The Newcastle Eagles have been a real sporting success story for the North East and the club’s haul of trophies puts Newcastle United’s cobweb-clad cabinet to shame. Since 2004 The Eagles’ list of honours includes four BBL Championships and four play off triumphs; they’ve already had their name engraved on this year’s BBL Cup and at the time of writing are still in contention for the three remaining trophies that would earn them a ‘clean-sweep’ for the second time in their history. For Managing Director Paul Blake this success is the fruit of 14 years of hard work. Having began as Marketing Manager for Sir John Hall’s ill-fated Sporting Club in 1997 before putting together a management buyout for the basketball club with then Chief Executive Kenny Nottage. ‘We were both basketball players at heart – Kenny had played 110 times for England – and we were both interested in the sport and had a good understanding of it. We knew the financial workings and in terms of a business model it was the right fit.’
Kenny soon moved on from The Eagles to become Chief Executive at Gloucester Rugby Club with Paul taking over majority ownership of the team in 1999. Since then he has been balancing his passion for seeing The Eagles win trophies with the necessity for them to remain financially prudent off court. ‘It’s very difficult when you’ve got a passion for winning, there’s a lot of pressure to make sure we’ve got the most competitive team but from my perspective I have to step away from that as much as I can – I’m not very good at it, I have to say, but I’m better than some others.’
With stories of administration and liquidation appearing more and more frequently on back pages, the club is mindful not to make the same mistakes that other sports organisations have made and have always strived to live within their means. This was made particularly difficult last season when the team lost two quality players to injury and were forced to get the chequebook out to replace them as Paul and 38 year-old player-coach Fab Flournoy chased their goal of winning a piece of silverware every season for ten consecutive years. Last year turned out to be one of the toughest for the team and for the first time in six seasons they finished trophyless. ‘Fab and I had a secret ambition to win a trophy every year for ten years, it stopped at year seven so we’ve started all over again! It’s changed actually, now we’ve got to win 20 trophies in ten years but I haven’t told Fab that one yet.’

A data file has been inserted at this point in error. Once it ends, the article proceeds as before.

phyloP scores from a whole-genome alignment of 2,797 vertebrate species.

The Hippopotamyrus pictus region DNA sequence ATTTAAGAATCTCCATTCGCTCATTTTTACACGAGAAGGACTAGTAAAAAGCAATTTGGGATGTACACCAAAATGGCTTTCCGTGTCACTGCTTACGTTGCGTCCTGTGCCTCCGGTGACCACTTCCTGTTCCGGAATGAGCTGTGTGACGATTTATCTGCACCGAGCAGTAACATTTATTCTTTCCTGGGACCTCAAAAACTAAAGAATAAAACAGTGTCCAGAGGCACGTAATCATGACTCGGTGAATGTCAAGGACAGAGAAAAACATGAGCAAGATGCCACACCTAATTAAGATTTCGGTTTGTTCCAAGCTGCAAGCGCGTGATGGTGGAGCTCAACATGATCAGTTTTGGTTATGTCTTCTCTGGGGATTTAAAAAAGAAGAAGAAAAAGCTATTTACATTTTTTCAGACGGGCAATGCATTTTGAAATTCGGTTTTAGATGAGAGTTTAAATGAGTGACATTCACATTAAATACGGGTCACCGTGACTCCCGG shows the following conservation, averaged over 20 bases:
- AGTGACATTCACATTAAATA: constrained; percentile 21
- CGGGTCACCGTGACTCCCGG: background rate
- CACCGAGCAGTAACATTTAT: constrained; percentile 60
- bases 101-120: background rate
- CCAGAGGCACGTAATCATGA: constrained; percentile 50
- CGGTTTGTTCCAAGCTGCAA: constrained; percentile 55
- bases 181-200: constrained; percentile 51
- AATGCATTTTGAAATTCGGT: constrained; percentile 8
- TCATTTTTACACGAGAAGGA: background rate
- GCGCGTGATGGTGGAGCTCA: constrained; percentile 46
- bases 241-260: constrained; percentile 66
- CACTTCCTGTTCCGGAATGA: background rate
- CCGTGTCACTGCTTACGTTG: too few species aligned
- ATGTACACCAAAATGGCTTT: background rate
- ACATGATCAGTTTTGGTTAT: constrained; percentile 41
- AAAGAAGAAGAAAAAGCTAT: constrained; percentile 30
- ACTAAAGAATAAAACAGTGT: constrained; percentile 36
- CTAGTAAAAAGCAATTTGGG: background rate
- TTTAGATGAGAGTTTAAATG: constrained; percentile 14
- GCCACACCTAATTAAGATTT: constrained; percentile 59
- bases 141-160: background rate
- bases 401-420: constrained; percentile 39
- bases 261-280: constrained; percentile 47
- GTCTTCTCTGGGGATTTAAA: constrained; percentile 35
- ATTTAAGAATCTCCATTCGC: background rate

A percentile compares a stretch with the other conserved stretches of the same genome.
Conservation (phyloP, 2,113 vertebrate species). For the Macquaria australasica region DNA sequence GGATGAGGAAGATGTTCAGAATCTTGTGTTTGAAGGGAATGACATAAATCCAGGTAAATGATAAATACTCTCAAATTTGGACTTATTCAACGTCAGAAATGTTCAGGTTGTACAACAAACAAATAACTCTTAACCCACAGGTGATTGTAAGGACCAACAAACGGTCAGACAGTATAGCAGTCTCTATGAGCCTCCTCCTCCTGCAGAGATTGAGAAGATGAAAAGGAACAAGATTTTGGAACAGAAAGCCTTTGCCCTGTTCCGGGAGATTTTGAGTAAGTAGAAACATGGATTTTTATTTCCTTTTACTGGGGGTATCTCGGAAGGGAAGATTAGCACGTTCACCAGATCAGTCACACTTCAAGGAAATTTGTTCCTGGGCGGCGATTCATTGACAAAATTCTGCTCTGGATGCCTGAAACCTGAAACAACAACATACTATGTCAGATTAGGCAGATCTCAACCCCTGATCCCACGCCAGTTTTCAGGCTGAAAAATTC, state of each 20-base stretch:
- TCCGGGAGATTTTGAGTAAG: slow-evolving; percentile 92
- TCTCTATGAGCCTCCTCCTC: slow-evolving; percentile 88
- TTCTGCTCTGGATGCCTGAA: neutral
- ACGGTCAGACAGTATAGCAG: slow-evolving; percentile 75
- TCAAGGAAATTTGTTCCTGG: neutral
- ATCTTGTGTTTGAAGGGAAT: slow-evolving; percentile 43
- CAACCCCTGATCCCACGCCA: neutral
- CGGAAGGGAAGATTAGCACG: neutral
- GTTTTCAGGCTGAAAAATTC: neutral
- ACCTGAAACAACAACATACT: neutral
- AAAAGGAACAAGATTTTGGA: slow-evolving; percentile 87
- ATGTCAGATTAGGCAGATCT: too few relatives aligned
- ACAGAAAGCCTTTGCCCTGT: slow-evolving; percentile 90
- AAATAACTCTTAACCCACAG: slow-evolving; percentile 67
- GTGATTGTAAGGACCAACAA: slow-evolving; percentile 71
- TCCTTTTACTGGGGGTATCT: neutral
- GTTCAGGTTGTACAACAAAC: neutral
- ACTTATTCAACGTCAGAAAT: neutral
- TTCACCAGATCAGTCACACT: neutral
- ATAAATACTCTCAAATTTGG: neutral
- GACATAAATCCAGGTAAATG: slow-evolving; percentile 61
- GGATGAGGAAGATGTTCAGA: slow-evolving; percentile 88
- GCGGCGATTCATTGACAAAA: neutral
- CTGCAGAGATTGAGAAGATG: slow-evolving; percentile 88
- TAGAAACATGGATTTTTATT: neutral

It’s no coincidence that the team’s glut of trophies coincided with the promotion of enigmatic player Fab Flournoy to player-coach in the 2003/04 season. In his first year as player-coach he led the mid-table team to a play-off quarter final where they narrowly lost to London Towers. The following season his team took the league by storm, winning the play-offs and picking up their first BBL Trophy. ‘In terms of the on court success he’s been huge,’ says Paul of Fab, ‘the amount of time and effort he puts in off the court as well as on it is part and parcel of what makes the whole thing work. He’s not there to score loads of points but defensively he’s awesome – one of the most underrated players in the league. I think that’s what drives him on, he’s the guy who works hard in the one area you can’t really do stats on but that’s the area that wins games.’ The Eagles are widely regarded as the best defensive unit in the league and, as Paul points out, it’s not about the number of points you score, it’s how many you don’t concede. ‘Fab’s defensive philosophy has rubbed off on the rest of the team, he doesn’t win player of the month – he wins coach of the month a lot – but there’ll be some legacy stats that come out of this period that will see him become the league’s number one rebounder who nobody will ever catch. I never quite know from year-to-year what his motivations are but he clearly doesn’t want to stop playing; as long as he’s still motivated to play he’ll still be here I think.’